Friday, May 12, 2017

History of the Latin Mass in Milwaukee: Fr. Lawrence Brey

As I have started to research the Latin Mass community in Milwaukee it has become apparent that the continued offering of the Holy Sacrifice of the Mass according to the Ancient Rite nearly died out, but for a few priests and of course the laity who left everything and were persecuted for their adherence to the Ancient Rite.

Many Catholic historians in Milwaukee will know the name Fr. Hugh Wish, who I hope to talk about as I do more research, but few are familiar with Fr. Lawrence Brey. Fr. Brey was a true champion of the Latin Mass. Along with Fr. Joseph Cunningham, Fr. Brey is known as "Our Saint" to the Original Latin Mass community in Milwaukee.

What follows is part of his story.  I will be saving some of the information I have from his friends for a book I am working on. You can find pieces of his work online as well.

And when the liturgical changes first occurred, Fr. Brey was assigned to St. Bernadette's Church, out on Denver. He had been a long time associate at St. Rose, on 31st and Michigan.The Pastor there asked Archbishop Cousin in October to put off all of the initial changes in the liturgy until May of 1964.

He went from St. Bernadette's, being transferred to St. Mary's in South Milwaukee. Then he spent two years at St. Rita’s. And then he went back to St. Bernadette and was assigned as chaplain to the detention center of Milwaukee lasting until 1969, and at which time , Bishop Atkielski was the auxiliary bishop of Milwaukee, who was Father Brey’s great defender died. And when his appointment came up for renewal in 1971, the archdiocese would not give him an assignment and he became a priest on the road.

Fr. Brey would regularly offer mass in the city when he would come in at a few priest friends houses. And the word just went out that he was in town. And remember that Fr. Brey had lived in LA for a while, but then he just ran the circuit. He would go everywhere from California to Minnesota, the Dakotas, Montana, the northwestern states. He was doing that for 15 years. And when he came back to Milwaukee, he was living with Fr. Kunz, the priest that was murdered in 1998 in Dane County. He had just left and they got him a sweet of rooms at the cousins center. Bishop Scalba, arranged that everyday Father could say his Mass in one of those side chapels behind the Mater Christi chapel. One of his brother retired priests that came down from the start of Mass till we forcibly had him removed, just viciously swore and cursed in the most vile language possible at Fr. Brey during Mass. This was in 1998,  He stayed at the Cousins Center another two months until he could not take it anymore. Went back to St. Cloud, and then again Milwaukee in 2003, and that is where some of you have meet him for one Sunday. Fr. Brey never received clearance to say Mass in his archdiocese afterwards. But one Sunday, the third Sunday of Lent, he did appear at Mass, but the great patron of Fr. Brey, who was going to see him daily at St. Camillas was Fr. Joe Cunningham. He went to see Fr. Brey as often as he could.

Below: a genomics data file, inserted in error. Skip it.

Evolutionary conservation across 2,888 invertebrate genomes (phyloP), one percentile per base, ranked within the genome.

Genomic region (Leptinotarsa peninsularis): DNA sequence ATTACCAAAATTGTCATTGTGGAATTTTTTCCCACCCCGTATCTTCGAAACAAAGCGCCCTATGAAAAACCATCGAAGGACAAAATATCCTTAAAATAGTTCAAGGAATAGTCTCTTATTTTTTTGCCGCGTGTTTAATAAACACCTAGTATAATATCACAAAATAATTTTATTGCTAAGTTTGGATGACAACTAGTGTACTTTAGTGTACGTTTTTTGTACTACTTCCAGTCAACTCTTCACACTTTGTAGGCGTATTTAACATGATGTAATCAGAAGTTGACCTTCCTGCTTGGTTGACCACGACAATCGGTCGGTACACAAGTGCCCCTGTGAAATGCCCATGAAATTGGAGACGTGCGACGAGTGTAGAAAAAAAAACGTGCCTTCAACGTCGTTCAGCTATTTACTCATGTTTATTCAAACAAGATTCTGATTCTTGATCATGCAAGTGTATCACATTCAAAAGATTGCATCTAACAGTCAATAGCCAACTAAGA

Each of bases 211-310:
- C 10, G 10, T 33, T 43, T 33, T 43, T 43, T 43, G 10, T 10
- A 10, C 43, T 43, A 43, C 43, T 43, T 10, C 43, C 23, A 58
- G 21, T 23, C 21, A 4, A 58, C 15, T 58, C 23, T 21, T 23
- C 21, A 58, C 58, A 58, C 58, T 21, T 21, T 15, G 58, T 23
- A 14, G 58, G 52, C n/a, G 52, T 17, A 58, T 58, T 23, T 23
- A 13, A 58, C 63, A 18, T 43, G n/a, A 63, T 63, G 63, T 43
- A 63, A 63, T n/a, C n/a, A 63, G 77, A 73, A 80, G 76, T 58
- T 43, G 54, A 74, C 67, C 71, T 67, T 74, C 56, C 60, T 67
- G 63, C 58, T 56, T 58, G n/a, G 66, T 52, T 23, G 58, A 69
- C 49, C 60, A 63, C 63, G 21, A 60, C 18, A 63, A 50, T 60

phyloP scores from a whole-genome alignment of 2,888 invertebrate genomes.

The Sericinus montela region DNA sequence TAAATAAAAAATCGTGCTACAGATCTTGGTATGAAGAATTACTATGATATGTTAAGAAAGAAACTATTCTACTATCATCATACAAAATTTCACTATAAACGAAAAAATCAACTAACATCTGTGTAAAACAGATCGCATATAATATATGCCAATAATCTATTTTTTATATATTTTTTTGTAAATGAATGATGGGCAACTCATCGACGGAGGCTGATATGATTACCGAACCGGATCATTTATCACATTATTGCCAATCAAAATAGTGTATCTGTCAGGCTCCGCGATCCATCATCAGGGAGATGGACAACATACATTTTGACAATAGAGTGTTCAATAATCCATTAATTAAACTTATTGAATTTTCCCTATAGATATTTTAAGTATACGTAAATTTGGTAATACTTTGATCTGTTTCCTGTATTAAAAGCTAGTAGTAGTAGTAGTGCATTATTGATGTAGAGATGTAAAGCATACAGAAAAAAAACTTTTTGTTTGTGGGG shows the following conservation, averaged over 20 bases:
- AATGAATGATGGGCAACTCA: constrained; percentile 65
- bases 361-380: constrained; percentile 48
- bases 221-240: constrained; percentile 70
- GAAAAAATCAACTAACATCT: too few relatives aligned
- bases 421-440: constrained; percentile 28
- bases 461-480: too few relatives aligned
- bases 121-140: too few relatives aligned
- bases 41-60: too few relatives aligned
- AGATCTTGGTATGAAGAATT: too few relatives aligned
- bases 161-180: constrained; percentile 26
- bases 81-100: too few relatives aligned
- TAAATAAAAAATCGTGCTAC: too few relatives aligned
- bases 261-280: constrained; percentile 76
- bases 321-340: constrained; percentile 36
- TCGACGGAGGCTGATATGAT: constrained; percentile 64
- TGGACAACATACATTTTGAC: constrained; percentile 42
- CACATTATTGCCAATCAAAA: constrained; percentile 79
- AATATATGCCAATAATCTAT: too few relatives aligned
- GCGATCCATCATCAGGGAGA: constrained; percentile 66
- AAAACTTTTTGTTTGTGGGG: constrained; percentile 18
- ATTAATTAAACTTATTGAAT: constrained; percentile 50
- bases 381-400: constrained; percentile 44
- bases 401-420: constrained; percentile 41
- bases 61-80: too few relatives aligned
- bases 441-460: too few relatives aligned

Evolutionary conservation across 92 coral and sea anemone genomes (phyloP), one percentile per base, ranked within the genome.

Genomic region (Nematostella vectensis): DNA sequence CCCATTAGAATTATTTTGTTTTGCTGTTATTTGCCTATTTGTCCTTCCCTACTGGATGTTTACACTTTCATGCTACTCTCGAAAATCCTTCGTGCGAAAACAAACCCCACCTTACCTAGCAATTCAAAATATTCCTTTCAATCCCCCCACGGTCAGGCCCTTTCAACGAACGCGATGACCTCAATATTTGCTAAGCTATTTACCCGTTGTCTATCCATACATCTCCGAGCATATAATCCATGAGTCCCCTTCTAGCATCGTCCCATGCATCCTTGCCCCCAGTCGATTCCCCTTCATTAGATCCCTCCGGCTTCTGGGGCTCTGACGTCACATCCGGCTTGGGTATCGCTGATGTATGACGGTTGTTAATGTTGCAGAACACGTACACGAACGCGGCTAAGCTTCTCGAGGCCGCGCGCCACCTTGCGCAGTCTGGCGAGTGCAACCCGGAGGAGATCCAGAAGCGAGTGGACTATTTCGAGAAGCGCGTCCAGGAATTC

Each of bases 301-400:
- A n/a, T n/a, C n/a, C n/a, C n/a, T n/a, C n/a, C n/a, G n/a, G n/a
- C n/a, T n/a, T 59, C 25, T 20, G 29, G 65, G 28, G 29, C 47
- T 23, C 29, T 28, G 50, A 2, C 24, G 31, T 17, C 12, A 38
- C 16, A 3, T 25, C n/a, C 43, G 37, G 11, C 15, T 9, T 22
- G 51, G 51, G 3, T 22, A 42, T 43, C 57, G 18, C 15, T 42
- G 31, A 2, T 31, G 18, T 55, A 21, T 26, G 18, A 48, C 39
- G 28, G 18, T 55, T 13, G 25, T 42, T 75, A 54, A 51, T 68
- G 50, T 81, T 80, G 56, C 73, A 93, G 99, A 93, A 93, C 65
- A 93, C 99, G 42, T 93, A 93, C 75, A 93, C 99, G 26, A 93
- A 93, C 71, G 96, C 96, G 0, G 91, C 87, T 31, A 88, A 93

I found one of his sermons, and linked it HERE.  The quality gets better as it goes

Tuesday, May 2, 2017

Vernacular permissions in the Latin rite prior to the New Rite

A pretty solid note on the occasions when Latin was set aside in favor of the vernacular, at least for a time:

"Although Latin prevails in the West as a unified liturgical language, in the face of certain circumstances the Roman church has made exceptions to provide a language in the Liturgy more familiar to the people. It is in the ninth century among the Slavic nations that we find a departure from liturgical Latin in divine worship. A privilege was first granted to Sts. Cyril and Methodius, by Pope Hadrian II in 869, and again by Pope John VIII in 880 to use the vernacular in the Liturgy.24 It was in practice in the present-day territories of Czechoslovakia; afterwards it was introduced by way of legitimate custom into the regions of Croatia. In the course of the years the Holy See has been quite positive in declaring her mind not only by the decrees of the Popes, especially Urban VIII, Innocent X, Benedict XIV, Pius VI and Leo XII, but also by compiling and publishing liturgical books in Glagolithic (Old Slavonic) characters. Among the most important pontifical documents for the use of this privilege is the rescript of Pope Innocent IV granted in 1248 to Philip, Bishop of Senj.25 Today members of the Roman Rite celebrate the Liturgy in the paleo-slavic language in the Croatian diocese of Senj, Modrus, and Kirk, and in some parishes of the dioceses of Sibenik and Split (present-day Yugoslavia), and in those places where there are large numbers of the Slavic races.

Another example of the flexibility of which the Roman rite is capable is the privilege granted for the use of Chinese as a liturgical language. History records in the fourteenth century that the first Franciscan missionary to China, John of Monte Corvino, used the vernacular in the Liturgy.26 Pope Paul V, in a brief of June 27, 1615, granted the same privilege to Jesuit missionaries.27 As recently as 1949, the privilege to use the Chinese literary language in the Liturgy was granted by the Holy Office.28 When conditions return to normal in China, and when Rome finally has approved a completed Chinese-Latin missal, this decree will take effect in all parts of that country."

Read the full article HERE